In about eight hours I will leave my comforts of home for something more rugged, more adventurous, more audacious. No longer will I be ensconced in the familiar world of southern hospitality where “y’all” is the standard word on the street. Instead, I will seek to live my life by a different beat where the spoken vernacular is foreign to my own. In eight hours, I leave for two months of volunteering in Blantyre, Malawi.
I began planning this remarkable opportunity back in October when I applied to a program called DukeEngage, which sends Duke students all over the world every summer to engage in some form of community service. For me, this service will involve tutoring high school students and helping to establish a child advocacy program for AIDS orphans living in and around Blantyre. By working with children who bear the burden of what AIDS leaves behind, I hope to contribute an outsider’s opinion on how education policy can be reformed in one of Africa’s poorest nations. Through my work with Joshua (my NGO partner), I hope to apply my public policy education in the service of society.
In thinking about the principles behind DukeEngage, it seems fitting that it is advertised as a way for students to use their knowledge outside of the classroom; it is imperative we learn how to appreciate and adapt our education to fit the needs of the 21st century. However, I hope my time in Malawi is more than just an opportunity to reinforce and reconsider lessons previously learned. Instead, I anticipate the next two months to be an education in and of themselves. Meeting new people, adapting to a different way of life, and learning a new language are sure to bring educational experiences that can only be truly appreciated outside the confines of a classroom. It is these experiences I wish to harness.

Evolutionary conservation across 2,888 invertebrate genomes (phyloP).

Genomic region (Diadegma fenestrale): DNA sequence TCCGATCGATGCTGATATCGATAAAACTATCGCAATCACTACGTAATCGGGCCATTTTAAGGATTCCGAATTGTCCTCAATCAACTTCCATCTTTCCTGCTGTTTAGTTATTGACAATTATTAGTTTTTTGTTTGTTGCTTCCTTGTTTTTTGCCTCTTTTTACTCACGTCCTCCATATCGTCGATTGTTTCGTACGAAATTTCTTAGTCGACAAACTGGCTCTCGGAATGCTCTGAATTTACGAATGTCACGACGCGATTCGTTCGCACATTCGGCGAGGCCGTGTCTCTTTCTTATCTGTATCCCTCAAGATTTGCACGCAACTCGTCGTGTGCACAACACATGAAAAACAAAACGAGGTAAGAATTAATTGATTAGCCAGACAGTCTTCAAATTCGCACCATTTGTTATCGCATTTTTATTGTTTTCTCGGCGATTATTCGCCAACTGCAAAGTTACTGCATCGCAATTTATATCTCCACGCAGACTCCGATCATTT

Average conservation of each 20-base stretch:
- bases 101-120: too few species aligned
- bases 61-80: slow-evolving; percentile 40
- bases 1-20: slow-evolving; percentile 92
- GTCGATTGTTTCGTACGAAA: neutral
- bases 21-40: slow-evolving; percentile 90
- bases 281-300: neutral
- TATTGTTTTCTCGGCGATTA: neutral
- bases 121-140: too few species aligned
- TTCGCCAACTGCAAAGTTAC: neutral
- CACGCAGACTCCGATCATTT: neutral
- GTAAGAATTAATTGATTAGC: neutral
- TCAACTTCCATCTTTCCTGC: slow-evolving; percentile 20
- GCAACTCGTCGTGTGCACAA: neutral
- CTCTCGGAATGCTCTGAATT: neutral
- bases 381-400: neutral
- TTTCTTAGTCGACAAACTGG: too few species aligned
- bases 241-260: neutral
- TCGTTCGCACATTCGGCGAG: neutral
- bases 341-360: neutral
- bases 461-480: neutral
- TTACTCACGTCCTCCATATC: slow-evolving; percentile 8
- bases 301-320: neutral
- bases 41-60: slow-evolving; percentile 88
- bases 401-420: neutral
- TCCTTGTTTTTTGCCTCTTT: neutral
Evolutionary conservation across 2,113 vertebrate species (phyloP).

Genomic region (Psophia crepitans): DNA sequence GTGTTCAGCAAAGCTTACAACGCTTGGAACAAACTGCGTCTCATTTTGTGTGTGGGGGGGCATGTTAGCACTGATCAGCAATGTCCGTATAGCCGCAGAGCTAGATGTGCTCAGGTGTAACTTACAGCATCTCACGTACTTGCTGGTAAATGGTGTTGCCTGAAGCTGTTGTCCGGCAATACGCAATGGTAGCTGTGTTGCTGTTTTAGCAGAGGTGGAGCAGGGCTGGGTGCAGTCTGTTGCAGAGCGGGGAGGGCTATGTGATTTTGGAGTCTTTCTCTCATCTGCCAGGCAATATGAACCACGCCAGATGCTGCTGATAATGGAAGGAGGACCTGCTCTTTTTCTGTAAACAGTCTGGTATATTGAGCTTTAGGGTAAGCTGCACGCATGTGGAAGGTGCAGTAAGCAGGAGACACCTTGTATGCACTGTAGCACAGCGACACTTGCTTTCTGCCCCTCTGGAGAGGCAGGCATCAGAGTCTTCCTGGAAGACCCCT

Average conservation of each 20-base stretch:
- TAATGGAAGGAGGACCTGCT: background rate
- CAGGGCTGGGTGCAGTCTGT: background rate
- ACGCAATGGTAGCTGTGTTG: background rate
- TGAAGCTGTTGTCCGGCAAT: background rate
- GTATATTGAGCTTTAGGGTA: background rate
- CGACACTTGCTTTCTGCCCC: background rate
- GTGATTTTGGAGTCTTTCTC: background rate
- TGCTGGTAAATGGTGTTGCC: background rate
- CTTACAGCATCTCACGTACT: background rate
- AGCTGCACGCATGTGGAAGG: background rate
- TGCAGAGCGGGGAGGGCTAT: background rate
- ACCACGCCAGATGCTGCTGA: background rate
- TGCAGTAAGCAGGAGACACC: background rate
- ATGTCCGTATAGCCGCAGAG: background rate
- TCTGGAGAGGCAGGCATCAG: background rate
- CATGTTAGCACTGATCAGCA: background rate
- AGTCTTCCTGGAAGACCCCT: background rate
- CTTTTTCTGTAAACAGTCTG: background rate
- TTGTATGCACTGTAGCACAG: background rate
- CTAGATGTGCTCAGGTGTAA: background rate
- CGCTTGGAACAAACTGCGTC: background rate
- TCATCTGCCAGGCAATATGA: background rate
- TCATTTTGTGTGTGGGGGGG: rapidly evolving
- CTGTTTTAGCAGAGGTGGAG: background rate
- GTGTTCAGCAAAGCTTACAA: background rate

For the next two months, I will try to keep you updated on my progress as I take time to reflect on my time with Joshua. I feel reflection is important, not only as a means of communication, but as Confucius believed, as a means of learning. Only by reflecting will I be able to draw on past experiences and incorporate them into lessons learned in Malawi.
It is with great sadness but also burgeoning anticipation that I leave you today. Please feel free to follow my adventure and keep in touch! “Moni” Malawi, my new home away from home.